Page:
Pemphigus foliaceus is an autoimmune disease that causes itchy blisters to form on your skin. It’s part of a family of rare skin conditions called pemphigus that produce blisters or sores on the skin, in the mouth, or on the genitals.

There are two main types of pemphigus:

  • pemphigus vulgaris
  • pemphigus foliaceus

Pemphigus vulgaris is the most common and most severe type. Pemphigus vulgaris affects not just the skin, but also the mucous membranes. It causes painful blisters to form in your mouth, on your skin, and in your genitals.

Pemphigus foliaceus causes small blisters to form on the upper torso and face. It’s milder than pemphigus vulgaris.

Pemphigus erythematosus is a type of pemphigus foliaceus that causes blisters to form only on the face. It affects people with lupus.

Pemphigus foliaceus causes fluid-filled blisters to form on your skin, often on your chest, back, and shoulders. At first the blisters are small, but they gradually grow and increase in number. Eventually they can cover your whole torso, face, and scalp.

The blisters break open easily. Fluid may ooze from them. If you rub your skin, the whole top layer can separate from the bottom later and peel off in a sheet.

After the blisters break open, they can form sores. The sores scale and crust over.

Although pemphigus foliaceus usually isn’t painful, you may feel pain or a burning sensation in the area of the blisters. The blisters may also itch.

Pemphigus foliaceus is an autoimmune disease. Normally, the immune system releases proteins called antibodies to fight off foreign invaders like bacteria and viruses. In people with an autoimmune disease, the antibodies mistakenly go after the body’s own tissues.

When you have pemphigus foliaceus, antibodies bind to a protein in the outer layer of your skin, called the epidermis. In this layer of skin are cells called keratinocytes. These cells produce the protein — keratin — that provides structure and support to your skin. When antibodies attack keratinocytes, they separate. Fluid fills the spaces they leave behind. This fluid creates the blisters.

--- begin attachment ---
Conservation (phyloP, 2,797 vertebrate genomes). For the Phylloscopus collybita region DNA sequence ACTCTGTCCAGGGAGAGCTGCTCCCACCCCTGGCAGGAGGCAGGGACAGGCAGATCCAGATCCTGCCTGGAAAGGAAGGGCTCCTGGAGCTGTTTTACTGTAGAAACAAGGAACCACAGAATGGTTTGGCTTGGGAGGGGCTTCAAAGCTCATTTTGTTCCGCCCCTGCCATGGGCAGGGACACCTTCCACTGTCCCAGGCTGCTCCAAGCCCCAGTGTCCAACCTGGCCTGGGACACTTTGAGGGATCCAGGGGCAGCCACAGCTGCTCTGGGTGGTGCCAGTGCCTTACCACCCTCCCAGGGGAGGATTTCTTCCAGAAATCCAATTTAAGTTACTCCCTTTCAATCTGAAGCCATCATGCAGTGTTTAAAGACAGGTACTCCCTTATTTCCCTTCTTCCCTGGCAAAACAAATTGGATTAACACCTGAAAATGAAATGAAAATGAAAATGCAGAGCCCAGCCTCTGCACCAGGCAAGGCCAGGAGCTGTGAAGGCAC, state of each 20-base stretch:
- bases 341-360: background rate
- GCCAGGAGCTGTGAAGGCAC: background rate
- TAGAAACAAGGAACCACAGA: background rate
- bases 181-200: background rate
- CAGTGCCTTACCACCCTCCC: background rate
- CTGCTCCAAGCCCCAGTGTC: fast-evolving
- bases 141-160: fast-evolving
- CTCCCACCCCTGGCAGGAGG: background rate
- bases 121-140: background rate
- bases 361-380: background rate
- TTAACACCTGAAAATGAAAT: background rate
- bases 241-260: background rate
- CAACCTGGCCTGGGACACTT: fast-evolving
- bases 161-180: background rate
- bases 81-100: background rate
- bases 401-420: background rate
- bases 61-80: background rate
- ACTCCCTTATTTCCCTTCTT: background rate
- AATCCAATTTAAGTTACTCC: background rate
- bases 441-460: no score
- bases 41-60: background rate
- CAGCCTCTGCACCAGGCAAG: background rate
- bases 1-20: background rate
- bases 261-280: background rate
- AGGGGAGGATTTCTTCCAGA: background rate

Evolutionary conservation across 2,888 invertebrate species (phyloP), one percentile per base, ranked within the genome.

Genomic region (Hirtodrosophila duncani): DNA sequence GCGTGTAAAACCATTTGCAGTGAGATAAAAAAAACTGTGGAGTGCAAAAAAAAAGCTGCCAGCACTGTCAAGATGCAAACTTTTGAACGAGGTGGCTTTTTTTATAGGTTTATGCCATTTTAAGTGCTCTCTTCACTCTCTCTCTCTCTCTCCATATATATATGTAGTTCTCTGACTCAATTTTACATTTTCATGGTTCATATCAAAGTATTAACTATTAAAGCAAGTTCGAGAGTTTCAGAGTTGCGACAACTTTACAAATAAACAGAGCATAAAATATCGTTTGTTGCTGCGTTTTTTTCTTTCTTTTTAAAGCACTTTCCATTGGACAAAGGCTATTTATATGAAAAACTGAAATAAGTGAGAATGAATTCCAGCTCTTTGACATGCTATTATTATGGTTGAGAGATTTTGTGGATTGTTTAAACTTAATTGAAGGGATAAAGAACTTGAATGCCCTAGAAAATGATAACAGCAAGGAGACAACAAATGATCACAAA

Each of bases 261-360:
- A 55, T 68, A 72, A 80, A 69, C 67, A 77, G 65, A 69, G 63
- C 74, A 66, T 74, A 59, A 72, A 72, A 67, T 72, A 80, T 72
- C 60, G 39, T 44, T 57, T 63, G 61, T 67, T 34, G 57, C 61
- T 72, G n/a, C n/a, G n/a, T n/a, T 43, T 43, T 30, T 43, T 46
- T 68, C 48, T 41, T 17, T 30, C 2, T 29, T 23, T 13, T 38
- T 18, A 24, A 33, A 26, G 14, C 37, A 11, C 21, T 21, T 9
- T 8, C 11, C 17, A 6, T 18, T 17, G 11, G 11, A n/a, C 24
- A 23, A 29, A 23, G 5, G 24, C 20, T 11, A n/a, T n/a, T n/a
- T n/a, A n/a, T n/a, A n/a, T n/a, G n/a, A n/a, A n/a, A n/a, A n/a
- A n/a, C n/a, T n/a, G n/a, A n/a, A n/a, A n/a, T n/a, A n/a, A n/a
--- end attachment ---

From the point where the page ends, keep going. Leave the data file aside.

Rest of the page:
Doctors don’t know what causes pemphigus foliaceus. A few factors can increase your likelihood of getting this condition, including:

  • having family members with pemphigus foliaceus
  • being exposed to the sun
  • getting an insect bite (in South American countries)

Several drugs have also been linked to pemphigus foliaceus, including:

  • penicillamine (Cuprimine), used to treat Wilson’s disease
  • angiotensin converting enzyme inhibitors such as captopril (Capoten) and enalapril (Vasotec), used to treat high blood pressure
  • angiotensin-II receptor blockers such as candesartan (Atacand), used to treat high blood pressure
  • antibiotics such as rifampicin (Rifadin), used to treat bacterial infections
  • nonsteroidal anti-inflammatory drugs (NSAIDs)

Pemphigus foliaceus can start at any age, but it most often affects people ages 50 to 60. People who are of Jewish heritage are at increased risk for pemphigus vulgaris.

The goal of treatment is to get rid of the blisters and heal the blisters you already have. Your doctor may prescribe corticosteroid cream or pills. This medicine brings down inflammation in your body. High doses of corticosteroids can cause side effects such as increased blood sugar levels, weight gain, and bone loss.

Other drugs used to treat pemphigus foliaceus include:

  • Immune suppressants. Drugs like azathioprine (Imuran) and mycophenolate mofetil (CellCept) prevent your immune system from attacking your body’s own tissues. The main side effect from these drugs is an increased risk for infection.
  • Antibiotics, antiviral drugs, and antifungal medicines. These can prevent the blisters from getting infected if they break open.

If blisters cover a lot of your skin, you might need to stay in the hospital for treatment. Doctors and nurses will clean and bandage your sores to prevent infection. You may get fluids to replace what you’ve lost from the sores.

Blisters that break open can become infected with bacteria. If the bacteria get into your bloodstream, they can cause a life-threatening infection called sepsis.

See your doctor if you have blisters on your skin, especially if they break open.

Your doctor will ask about your symptoms and examine your skin. They might remove a piece of tissue from the blister and send it to a lab for testing. This is called a skin biopsy.

You might also have blood test to look for antibodies your immune system produces when you have pemphigus foliaceus.

If you’ve been diagnosed with pemphigus already, you should contact your doctor if you develop:

  • new blisters or sores
  • a rapid spread in the number of sores
  • fever
  • redness or swelling
  • chills
  • weakness or achy muscles or joints

Some people get better without treatment. Others may live with the disease for many years. You might need to take medicine for years to prevent the blisters from coming back.

If a medication caused pemphigus foliaceus, stopping the drug can often clear up the disease.